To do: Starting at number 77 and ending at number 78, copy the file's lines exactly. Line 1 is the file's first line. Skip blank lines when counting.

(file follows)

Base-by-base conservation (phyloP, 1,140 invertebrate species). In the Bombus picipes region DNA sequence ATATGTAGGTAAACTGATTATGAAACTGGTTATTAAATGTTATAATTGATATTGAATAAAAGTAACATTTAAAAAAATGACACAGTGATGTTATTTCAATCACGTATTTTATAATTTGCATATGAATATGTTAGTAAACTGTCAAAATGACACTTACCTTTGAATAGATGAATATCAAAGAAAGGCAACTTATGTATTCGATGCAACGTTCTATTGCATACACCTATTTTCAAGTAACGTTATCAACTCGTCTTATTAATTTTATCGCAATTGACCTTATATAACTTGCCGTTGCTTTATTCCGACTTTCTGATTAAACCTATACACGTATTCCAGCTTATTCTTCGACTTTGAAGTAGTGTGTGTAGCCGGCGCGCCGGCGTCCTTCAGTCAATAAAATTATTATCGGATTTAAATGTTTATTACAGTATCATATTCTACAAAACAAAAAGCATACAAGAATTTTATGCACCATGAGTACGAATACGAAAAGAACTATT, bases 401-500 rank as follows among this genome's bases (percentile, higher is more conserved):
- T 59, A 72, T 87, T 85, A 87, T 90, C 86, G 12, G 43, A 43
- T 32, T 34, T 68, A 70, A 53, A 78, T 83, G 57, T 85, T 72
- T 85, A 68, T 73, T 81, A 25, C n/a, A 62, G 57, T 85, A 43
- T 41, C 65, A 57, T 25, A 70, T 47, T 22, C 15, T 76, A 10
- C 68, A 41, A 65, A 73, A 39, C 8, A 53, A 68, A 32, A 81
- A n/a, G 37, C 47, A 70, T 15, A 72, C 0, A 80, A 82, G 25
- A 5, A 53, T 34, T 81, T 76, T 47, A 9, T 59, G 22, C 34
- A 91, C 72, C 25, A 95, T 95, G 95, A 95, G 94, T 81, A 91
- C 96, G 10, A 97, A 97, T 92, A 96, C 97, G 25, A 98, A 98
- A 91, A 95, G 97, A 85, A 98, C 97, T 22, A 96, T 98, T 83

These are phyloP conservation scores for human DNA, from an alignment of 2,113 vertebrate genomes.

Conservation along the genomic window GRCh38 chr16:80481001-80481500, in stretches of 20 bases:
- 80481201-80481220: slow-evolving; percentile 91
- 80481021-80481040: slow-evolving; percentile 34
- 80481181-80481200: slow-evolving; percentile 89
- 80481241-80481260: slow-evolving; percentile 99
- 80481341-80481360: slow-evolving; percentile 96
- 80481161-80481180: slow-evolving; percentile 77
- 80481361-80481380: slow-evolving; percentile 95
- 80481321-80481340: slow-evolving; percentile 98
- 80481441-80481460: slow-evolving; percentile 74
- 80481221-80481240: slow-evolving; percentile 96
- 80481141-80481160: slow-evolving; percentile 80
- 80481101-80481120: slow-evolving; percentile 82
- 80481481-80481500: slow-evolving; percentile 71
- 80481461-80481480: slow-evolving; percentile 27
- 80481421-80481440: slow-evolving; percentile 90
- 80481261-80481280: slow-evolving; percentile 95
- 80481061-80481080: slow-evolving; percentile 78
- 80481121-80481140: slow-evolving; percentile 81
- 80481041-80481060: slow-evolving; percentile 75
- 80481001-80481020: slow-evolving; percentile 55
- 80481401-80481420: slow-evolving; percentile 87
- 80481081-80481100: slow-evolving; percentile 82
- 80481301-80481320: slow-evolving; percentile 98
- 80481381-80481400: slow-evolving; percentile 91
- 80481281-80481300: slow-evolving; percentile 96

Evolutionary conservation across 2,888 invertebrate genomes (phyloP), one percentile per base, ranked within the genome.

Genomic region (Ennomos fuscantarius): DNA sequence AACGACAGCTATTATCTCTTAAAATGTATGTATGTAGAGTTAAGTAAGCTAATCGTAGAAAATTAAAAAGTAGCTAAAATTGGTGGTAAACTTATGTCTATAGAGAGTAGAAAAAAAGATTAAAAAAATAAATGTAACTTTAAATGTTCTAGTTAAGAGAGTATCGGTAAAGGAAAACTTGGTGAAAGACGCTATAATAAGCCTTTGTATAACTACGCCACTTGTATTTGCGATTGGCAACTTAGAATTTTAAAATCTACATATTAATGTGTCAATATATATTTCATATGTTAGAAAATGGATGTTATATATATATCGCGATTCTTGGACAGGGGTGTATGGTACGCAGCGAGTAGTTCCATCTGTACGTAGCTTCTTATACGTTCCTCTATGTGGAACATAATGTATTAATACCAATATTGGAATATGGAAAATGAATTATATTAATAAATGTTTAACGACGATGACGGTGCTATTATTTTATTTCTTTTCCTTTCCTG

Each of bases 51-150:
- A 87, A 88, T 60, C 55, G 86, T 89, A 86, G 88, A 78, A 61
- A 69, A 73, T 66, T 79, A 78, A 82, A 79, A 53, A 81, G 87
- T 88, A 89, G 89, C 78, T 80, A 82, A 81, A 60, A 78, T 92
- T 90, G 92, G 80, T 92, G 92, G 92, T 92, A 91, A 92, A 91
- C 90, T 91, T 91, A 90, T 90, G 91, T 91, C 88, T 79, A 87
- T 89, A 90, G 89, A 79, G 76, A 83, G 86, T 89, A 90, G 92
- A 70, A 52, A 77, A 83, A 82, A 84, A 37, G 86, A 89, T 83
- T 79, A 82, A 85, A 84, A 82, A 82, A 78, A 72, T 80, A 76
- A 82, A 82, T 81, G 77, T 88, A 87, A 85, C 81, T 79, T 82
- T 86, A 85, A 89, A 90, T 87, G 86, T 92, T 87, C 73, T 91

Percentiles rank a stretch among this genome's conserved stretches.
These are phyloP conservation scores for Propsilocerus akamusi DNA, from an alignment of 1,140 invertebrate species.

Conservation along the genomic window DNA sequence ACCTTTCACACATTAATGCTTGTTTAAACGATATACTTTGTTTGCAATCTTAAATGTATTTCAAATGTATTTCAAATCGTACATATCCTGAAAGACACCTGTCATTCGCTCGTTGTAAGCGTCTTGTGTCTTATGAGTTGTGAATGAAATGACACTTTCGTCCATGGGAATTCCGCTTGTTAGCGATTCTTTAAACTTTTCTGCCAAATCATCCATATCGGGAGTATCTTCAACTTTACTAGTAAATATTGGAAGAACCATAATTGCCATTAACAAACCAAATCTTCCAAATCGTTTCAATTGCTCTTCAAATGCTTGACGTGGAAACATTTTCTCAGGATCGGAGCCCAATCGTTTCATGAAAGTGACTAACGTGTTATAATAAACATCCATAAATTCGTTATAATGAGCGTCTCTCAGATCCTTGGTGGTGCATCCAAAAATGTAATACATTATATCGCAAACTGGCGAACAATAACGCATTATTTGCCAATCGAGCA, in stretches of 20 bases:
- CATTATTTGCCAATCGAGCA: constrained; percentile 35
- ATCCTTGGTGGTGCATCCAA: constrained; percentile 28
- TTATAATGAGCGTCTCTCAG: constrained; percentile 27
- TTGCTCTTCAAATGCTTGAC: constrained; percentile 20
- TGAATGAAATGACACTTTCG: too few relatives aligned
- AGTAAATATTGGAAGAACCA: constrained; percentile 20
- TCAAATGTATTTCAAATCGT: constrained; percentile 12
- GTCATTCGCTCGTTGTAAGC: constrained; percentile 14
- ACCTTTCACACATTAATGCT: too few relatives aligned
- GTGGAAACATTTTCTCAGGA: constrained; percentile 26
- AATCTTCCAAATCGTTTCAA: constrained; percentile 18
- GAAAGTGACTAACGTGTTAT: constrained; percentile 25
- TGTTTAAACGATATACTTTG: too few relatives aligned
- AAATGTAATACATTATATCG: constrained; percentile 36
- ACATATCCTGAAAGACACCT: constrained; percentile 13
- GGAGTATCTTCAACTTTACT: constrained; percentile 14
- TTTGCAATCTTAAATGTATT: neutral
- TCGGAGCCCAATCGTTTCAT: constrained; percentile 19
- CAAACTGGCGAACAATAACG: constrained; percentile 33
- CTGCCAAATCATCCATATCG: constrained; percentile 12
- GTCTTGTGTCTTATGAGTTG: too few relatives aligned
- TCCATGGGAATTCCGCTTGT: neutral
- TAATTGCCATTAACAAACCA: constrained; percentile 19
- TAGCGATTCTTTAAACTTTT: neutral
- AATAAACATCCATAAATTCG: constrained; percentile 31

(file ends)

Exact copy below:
- TAATTGCCATTAACAAACCA: constrained; percentile 19
- TAGCGATTCTTTAAACTTTT: neutral